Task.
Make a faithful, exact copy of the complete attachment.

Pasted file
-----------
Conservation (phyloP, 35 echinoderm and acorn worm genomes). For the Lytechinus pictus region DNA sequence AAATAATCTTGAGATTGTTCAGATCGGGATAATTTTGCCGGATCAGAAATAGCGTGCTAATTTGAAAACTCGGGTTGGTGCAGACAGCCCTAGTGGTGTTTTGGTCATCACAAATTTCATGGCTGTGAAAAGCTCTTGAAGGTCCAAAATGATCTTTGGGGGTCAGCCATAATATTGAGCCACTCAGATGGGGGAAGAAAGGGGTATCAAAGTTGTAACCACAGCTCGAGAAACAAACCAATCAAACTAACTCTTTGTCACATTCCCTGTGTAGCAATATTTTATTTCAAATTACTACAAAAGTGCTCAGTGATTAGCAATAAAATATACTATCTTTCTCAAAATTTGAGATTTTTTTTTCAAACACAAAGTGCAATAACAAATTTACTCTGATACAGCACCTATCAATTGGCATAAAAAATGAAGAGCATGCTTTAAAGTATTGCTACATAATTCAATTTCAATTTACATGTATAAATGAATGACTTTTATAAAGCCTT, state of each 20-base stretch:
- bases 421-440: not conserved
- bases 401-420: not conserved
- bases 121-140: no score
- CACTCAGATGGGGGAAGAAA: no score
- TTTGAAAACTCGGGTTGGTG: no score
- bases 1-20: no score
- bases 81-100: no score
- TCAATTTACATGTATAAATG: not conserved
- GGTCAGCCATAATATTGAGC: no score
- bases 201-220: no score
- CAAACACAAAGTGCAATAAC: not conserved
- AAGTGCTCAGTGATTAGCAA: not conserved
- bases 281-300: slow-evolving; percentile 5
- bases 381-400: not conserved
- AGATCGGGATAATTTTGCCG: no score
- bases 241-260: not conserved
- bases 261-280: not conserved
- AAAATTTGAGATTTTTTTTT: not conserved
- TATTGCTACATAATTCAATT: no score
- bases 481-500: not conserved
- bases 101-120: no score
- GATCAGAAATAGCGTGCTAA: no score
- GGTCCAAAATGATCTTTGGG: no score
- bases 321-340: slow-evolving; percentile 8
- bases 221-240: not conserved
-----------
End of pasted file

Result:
Conservation (phyloP, 35 echinoderm and acorn worm genomes). For the Lytechinus pictus region DNA sequence AAATAATCTTGAGATTGTTCAGATCGGGATAATTTTGCCGGATCAGAAATAGCGTGCTAATTTGAAAACTCGGGTTGGTGCAGACAGCCCTAGTGGTGTTTTGGTCATCACAAATTTCATGGCTGTGAAAAGCTCTTGAAGGTCCAAAATGATCTTTGGGGGTCAGCCATAATATTGAGCCACTCAGATGGGGGAAGAAAGGGGTATCAAAGTTGTAACCACAGCTCGAGAAACAAACCAATCAAACTAACTCTTTGTCACATTCCCTGTGTAGCAATATTTTATTTCAAATTACTACAAAAGTGCTCAGTGATTAGCAATAAAATATACTATCTTTCTCAAAATTTGAGATTTTTTTTTCAAACACAAAGTGCAATAACAAATTTACTCTGATACAGCACCTATCAATTGGCATAAAAAATGAAGAGCATGCTTTAAAGTATTGCTACATAATTCAATTTCAATTTACATGTATAAATGAATGACTTTTATAAAGCCTT, state of each 20-base stretch:
- bases 421-440: not conserved
- bases 401-420: not conserved
- bases 121-140: no score
- CACTCAGATGGGGGAAGAAA: no score
- TTTGAAAACTCGGGTTGGTG: no score
- bases 1-20: no score
- bases 81-100: no score
- TCAATTTACATGTATAAATG: not conserved
- GGTCAGCCATAATATTGAGC: no score
- bases 201-220: no score
- CAAACACAAAGTGCAATAAC: not conserved
- AAGTGCTCAGTGATTAGCAA: not conserved
- bases 281-300: slow-evolving; percentile 5
- bases 381-400: not conserved
- AGATCGGGATAATTTTGCCG: no score
- bases 241-260: not conserved
- bases 261-280: not conserved
- AAAATTTGAGATTTTTTTTT: not conserved
- TATTGCTACATAATTCAATT: no score
- bases 481-500: not conserved
- bases 101-120: no score
- GATCAGAAATAGCGTGCTAA: no score
- GGTCCAAAATGATCTTTGGG: no score
- bases 321-340: slow-evolving; percentile 8
- bases 221-240: not conserved